Barred galaxies: Intrinsic or extrinsic?

Masafumi Noguchi

Research output: Contribution to journalArticlepeer-review

57 Citations (Scopus)

Abstract

A unified picture is presented of the formation of bar structures in disk galaxies of various morphological types. In order to discuss bar formation in the context of galactic disk formation, a simple analytic model is constructed of the growth of galactic disks by infall of primordial gas from halos and subsequent star formation in the disks. It is monitored during the course of disk growth whether or not the condition for spontaneous bar formation (i.e., bar instability) is fulfilled for the stellar disk component. It is found that the infall timescale is a key parameter that controls the dynamical property of the resulting stellar disk. Disks that grow fast by rapid infall experience gas-rich phases, in which massive gas clumps arising from gravitational instability in the gas disk heat the stellar disk component dynamically. When the disk has fully grown and becomes mostly stellar, it has already acquired enough random motions to suppress bar instability. On the other hand, when the gas infall from the halo region proceeds slowly, star formation (though less intense than in rapid infall cases) keeps gas mass in the disk low, leading to a dynamically cold stellar component due to lack of strong heating by massive gas clumps. Therefore, the stellar disk becomes unstable and forms a bar once its mass fraction relative to the total galaxy mass reaches a critical value. Based on this result, we propose that late-type barred galaxies, the disks of which are considered to have formed by slow accretion of the halo gas, have intrinsic origin, whereas the bars in early-type galaxies, whose disks are likely to have grown quickly, have been formed in tidal interactions with other galaxies. Numerical simulations have been carried out which show that the bars created by tidal perturbations tend to have a relatively flat density profile along the bar major axis with "shoulders" (abrupt steepening of the gradient) at the bar ends, whereas spontaneous bars have a steeper profile. The formation scenario described above, combined with this numerical result, can explain the observed dichotomy that early-type galaxies generally have a flat bar, while late-type galaxies have a bar of exponential type.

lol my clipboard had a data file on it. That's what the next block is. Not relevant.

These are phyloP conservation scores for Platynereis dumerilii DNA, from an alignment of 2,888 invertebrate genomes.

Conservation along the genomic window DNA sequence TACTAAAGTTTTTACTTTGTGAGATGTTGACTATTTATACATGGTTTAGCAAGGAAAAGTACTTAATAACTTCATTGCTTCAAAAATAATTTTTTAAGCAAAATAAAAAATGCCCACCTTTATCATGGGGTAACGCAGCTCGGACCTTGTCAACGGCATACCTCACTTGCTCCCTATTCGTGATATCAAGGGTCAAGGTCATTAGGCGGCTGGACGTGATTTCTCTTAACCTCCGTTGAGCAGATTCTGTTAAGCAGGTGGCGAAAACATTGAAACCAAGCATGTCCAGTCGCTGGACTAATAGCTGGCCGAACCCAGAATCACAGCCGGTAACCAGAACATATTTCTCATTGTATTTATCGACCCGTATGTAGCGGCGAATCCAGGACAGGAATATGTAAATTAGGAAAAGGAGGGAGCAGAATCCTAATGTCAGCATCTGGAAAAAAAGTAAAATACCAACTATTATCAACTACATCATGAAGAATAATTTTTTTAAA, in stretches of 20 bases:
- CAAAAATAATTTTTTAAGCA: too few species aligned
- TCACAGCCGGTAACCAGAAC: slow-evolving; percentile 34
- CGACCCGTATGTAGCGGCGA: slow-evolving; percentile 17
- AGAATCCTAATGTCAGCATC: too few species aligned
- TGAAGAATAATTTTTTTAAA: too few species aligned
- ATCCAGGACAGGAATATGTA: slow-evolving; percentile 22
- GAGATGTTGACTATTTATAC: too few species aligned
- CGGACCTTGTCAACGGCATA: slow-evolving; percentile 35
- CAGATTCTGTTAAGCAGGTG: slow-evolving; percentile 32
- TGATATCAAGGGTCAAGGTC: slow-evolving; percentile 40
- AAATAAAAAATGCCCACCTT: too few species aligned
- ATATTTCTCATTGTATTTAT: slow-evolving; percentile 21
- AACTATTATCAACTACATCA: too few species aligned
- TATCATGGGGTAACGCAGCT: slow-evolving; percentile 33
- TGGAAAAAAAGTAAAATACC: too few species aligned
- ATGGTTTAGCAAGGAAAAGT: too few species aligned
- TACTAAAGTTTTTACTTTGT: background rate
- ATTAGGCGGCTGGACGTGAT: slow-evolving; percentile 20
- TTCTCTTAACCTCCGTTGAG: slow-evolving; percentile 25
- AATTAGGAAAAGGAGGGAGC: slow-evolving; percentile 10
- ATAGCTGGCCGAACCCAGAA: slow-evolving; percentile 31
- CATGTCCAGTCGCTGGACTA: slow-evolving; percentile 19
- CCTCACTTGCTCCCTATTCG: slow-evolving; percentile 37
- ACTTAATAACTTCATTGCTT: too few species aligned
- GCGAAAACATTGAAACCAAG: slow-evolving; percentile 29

Original languageEnglish
Pages (from-to)605-622
Number of pages18
JournalAstrophysical Journal
Volume469
Issue number2 PART I
DOIs
Publication statusPublished - 1996

Keywords

  • Galaxies: ISM
  • Galaxies: evolution
  • Galaxies: formation
  • Galaxies: interactions
  • Galaxies: kinematics and dynamics
  • Galaxies: structure

ASJC Scopus subject areas

  • Astronomy and Astrophysics
  • Space and Planetary Science

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